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22 June 2006

Unorthodoxy in Cooking

Last night, while the Consort was out playing Ultimate, I did something. Something so amazing and unorthodox that I still can’t believe I did it: I boiled some eggs with the pasta I was cooking for dinner. In the same pot. At the same time. Now, let me warn you that when the Consort finds out about this, you will hear his shock (and he doesn’t read the blog every day, so it may be next week). Even if you are in another state, even if you live across an ocean, his gasp of distress will be heard. Because, you see, the Consort has this “thing” about pasta.

Back when we were poor students,we’d sometimes make boxed macaroni and cheese dinners. This is when I first learned of his “thing” with all things pasta. I’m sure you all know that after you drain the elbow macaroni, you put it back in the pot and mix in the margarine, milk, and powdered cheese. My contribution to making better mac & cheese was to suggest putting the margarine in first: stir it up in the pasta, put the top back on the pot, and let the margarine melt completely in the hot noodles before adding the milk and powder. The Consort’s contribution was to insist that the powder needed to be added gently—grain by grain, almost—without stopping the stirring, or else you’d get clumps. Now, I was young, and in love, so I let him be the Cheese Powder Sprinkler; I never mentioned to him that we had made many a box of it at my house, too (my youngest sister loved that oh so American mac & cheese), and despite dumping it all in at once, we never got the dreaded clumps (or, if you did, you just stirred a bit more vigorously until they were broken up). Whatever floats your boat, babe.

This was a minor fixation, compared to other fixations a live-in boyfriend might have had (drinking til he puked every weekend, baseball on TV [sorry KathyR, I’m just not a baseball person], leaving the kitchen a mess, leather and chains … all that kind of stuff). So I let it be. I figured that in the fullness of time, he would work through his pasta sensitivity. And I am here to bear witness that just a few years ago, he mentioned, on his own, that you know, the powder does dissolve pretty well, even if you dump it all in at once.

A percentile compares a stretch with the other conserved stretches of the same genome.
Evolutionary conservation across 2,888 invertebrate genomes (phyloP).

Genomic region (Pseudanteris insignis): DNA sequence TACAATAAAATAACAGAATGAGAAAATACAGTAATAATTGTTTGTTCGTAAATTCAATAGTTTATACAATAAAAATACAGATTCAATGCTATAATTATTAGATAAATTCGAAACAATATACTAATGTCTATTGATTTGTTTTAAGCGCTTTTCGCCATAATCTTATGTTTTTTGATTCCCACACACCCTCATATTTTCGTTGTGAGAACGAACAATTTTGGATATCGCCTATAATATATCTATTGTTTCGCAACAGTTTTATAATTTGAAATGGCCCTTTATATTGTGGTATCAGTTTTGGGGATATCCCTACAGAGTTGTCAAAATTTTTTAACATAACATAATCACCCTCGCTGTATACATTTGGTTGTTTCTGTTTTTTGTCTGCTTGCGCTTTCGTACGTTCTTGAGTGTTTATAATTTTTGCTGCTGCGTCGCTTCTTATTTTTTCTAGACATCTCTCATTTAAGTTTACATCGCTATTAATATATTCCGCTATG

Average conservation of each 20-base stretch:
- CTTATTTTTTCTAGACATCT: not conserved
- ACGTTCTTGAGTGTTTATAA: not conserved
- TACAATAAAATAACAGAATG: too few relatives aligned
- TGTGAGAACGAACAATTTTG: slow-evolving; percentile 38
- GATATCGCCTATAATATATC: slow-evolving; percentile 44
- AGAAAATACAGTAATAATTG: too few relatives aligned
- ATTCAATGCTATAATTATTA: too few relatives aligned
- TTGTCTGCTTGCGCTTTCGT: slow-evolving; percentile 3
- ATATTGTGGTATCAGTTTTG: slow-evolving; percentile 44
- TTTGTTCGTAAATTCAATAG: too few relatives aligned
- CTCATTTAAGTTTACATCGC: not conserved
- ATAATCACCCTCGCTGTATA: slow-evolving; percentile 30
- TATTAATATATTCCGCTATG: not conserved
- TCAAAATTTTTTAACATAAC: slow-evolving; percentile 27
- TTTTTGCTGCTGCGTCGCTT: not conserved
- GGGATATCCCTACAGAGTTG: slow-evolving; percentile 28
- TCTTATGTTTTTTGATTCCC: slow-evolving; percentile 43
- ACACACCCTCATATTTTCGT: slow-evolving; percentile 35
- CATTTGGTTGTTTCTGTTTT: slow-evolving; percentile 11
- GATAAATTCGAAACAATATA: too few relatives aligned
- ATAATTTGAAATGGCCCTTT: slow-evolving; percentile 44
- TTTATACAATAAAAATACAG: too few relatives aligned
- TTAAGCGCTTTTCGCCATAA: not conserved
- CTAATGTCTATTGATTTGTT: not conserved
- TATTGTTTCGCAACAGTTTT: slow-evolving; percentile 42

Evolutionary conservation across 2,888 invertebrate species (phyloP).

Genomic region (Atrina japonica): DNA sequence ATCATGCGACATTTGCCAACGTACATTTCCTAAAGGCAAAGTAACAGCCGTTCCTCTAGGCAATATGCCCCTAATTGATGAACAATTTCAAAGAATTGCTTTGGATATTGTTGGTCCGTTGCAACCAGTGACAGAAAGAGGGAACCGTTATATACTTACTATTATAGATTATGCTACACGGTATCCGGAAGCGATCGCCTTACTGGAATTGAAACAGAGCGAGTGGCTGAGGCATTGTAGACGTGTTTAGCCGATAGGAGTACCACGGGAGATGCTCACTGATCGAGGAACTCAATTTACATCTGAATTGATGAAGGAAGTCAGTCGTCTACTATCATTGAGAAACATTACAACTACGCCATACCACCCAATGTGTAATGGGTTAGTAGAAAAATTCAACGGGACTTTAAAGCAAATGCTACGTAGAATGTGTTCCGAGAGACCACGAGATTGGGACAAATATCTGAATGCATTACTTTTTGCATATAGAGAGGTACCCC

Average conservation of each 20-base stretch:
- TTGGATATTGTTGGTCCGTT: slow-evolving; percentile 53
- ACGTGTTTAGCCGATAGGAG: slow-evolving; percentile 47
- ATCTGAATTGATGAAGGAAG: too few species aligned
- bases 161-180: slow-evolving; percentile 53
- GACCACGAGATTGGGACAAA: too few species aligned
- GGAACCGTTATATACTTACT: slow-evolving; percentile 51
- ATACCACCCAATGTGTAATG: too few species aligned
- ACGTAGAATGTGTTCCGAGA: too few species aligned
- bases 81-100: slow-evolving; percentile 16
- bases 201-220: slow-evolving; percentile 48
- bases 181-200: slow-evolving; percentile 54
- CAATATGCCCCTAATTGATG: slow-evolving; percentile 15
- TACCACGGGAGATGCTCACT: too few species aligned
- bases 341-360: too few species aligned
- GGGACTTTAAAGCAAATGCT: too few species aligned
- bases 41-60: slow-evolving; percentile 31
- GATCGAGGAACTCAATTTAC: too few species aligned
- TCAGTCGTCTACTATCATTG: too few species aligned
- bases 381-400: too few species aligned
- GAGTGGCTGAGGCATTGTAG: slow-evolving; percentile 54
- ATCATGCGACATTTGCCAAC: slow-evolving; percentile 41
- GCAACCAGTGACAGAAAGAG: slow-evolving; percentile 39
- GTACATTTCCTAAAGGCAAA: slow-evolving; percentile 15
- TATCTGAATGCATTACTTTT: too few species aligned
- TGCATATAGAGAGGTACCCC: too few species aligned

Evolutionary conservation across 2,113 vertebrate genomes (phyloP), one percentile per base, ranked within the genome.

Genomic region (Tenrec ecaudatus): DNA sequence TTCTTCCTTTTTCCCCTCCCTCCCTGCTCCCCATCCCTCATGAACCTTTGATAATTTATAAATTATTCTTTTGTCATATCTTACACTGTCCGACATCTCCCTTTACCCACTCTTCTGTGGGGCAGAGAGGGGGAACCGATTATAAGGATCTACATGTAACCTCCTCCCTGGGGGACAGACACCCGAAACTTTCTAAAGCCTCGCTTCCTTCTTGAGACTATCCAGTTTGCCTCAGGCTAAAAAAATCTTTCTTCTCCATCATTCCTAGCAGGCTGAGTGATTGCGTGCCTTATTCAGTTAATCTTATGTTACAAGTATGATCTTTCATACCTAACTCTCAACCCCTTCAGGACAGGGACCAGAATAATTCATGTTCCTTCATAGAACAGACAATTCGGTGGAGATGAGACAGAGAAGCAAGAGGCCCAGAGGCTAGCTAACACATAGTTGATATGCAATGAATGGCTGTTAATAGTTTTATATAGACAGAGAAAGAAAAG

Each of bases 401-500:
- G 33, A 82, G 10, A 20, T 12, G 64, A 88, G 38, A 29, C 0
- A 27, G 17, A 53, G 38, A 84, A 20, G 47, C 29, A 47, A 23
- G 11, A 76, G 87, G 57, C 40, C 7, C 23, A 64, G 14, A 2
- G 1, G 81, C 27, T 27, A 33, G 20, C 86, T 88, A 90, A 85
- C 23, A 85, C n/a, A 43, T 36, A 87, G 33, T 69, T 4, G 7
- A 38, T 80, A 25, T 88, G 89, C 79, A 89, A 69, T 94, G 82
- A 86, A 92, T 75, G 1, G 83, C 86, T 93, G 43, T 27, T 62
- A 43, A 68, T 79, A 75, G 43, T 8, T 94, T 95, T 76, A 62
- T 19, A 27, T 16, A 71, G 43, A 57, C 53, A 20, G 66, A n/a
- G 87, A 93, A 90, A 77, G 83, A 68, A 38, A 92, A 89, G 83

But recently, when he was in the kitchen while I prepared pasta, I realized that his pasta sensitivity had not gone away, it had just been transferred. The water was at a rolling boil, so I dumped in the spaghetti.

“Eek!” he cried. “It’s going to stick!”

No it’s not, I told him. I return to my task, and, as the dry pasta softens in the water, Iuse the wooden spoon to press it further into the water, until it is all submerged and I can swirl it around a bit, to prevent that stickiness of which the Consort is so afeared.

“You just dump it all in at once?” he asked.

Yup. I mean, I don’t know about you, but I just can’t imagine how one could “sprinkle in” stiff strands of spaghetti!

Back to last night: it had been hot and sticky all day, so I figured today would be as well. I had a hankering for hard-boiled eggs, so I figured that cooking them in the pasta water would reduce the amount of boiling I had to do and pat two dogs at one time (as Trixie says; she doesn’t like the whole killing birds image).

It did mean I had to be a bit more delicate in my stirring. But no eggs cracked, the pasta was al dente, and I was able to turn the stove off after 10 minutes of one pot boiling, rather than two pots for 10 minutes … or one pot for 20 minutes. The eggs were a bit slippery from the pasta water, but other than that, success.

Now just brace yourself for the gasp.

P.S. In red foods of June news: Yesterday the Consort came back from our little neighborhood farmers’ market with strawberries, so I was able to make strawberry shortcake.

Although the cream I whipped tasted terrible (like metal poison; is that what bad cream tastes like when whipped?), so we had to use—gasp! (my gasp here)—some Reddi Whip we had left over from a sundae evening with Trixie’s friend and her family the other night. The girls were thrilled. I refused to use the Reddi Whip, so I put crème fraiche on mine instead. Very good.